This kind of rendering is called NON PHOTO REALISTIC RENDERING or NPR. I found this blog of Jon Farrel very interesting:
He wrote: "Recently I have been curious about nonphotorealistic rendering. So over the past little while I have been doing tests and checking out the options in achieving nice looking renderings. I was already familiar with ways of creating nonphotorealistic renderings with Renderman, from reading the book "Advanced Renderman Creating CGI for Motion Pictures". I was curious though about what other options existed to create these types of renders. Below are some of my findings.
Interestingly enough, Maya actually has several very good examples of nonphotoreaslistic render styles. My two favorites are below, rendered out in their default settings unless noted.
The other program I found that has very promising results is an opensource line renderer called Freestyle. It allows programmable python shading for the lines you create from you 3d object. Very cool stuff. If you want to check it out there is a link to the left in my links section. The bottom two renders below were done with a style module called JapaneseBigBrush which can be found on the freestyle site.
Overall I am very impressed at the results of my little study. I hope to harness some of these cool shaders and effects for use in a short animation."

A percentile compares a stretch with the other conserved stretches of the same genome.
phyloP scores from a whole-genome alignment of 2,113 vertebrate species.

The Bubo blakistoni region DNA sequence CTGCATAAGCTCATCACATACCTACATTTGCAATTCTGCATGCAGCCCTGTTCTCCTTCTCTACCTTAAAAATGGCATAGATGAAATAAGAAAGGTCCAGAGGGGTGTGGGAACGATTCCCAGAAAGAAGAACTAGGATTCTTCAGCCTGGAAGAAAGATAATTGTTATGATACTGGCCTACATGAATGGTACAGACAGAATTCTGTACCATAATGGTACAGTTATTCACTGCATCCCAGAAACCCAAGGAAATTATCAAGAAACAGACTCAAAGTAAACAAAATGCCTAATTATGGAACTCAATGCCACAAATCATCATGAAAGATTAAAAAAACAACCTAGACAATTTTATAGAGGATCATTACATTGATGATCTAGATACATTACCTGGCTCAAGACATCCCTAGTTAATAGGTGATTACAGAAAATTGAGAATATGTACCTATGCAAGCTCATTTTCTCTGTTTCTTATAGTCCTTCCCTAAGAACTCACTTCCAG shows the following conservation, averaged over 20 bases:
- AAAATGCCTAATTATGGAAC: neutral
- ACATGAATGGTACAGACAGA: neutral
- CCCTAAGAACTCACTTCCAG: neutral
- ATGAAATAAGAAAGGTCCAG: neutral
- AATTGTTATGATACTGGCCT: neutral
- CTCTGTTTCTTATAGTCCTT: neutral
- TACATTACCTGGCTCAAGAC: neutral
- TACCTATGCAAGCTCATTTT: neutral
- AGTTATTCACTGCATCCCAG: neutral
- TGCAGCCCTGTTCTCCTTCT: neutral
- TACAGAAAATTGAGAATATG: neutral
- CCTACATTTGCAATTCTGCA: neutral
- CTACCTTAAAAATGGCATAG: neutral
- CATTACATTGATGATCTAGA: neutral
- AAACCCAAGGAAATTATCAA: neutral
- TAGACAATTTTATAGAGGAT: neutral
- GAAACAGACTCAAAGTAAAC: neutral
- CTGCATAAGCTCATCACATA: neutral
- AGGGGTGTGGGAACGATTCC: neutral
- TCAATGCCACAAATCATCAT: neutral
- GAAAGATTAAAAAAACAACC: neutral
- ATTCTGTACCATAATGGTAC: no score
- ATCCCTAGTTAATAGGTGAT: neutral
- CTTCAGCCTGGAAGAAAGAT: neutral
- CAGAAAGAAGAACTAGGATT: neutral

A watercolor setup with defualt Maya parameters. Note the very cool bleeding effects present in the render. I composited the render over a paper texture to add to the effect. Other than that there is no post-render work.
this is a frame from an animated sequence I tested. I modified the defualt Maya visor setup to produce these images. The lines you see are a painteffects brush applied to the model which has a transparent shader attached. The Paper texture I grabbed off the internet and used as a camera plane so as to get rid of the need for any post compositing.
Two teapots rendered with Freestyle using the Japanese Big Brush style module.
I am very impressed with the beautiful renders this program puts out. This image is actually two separate renders of the same teapot. I composited the images and took down the opacity of the smaller teapot.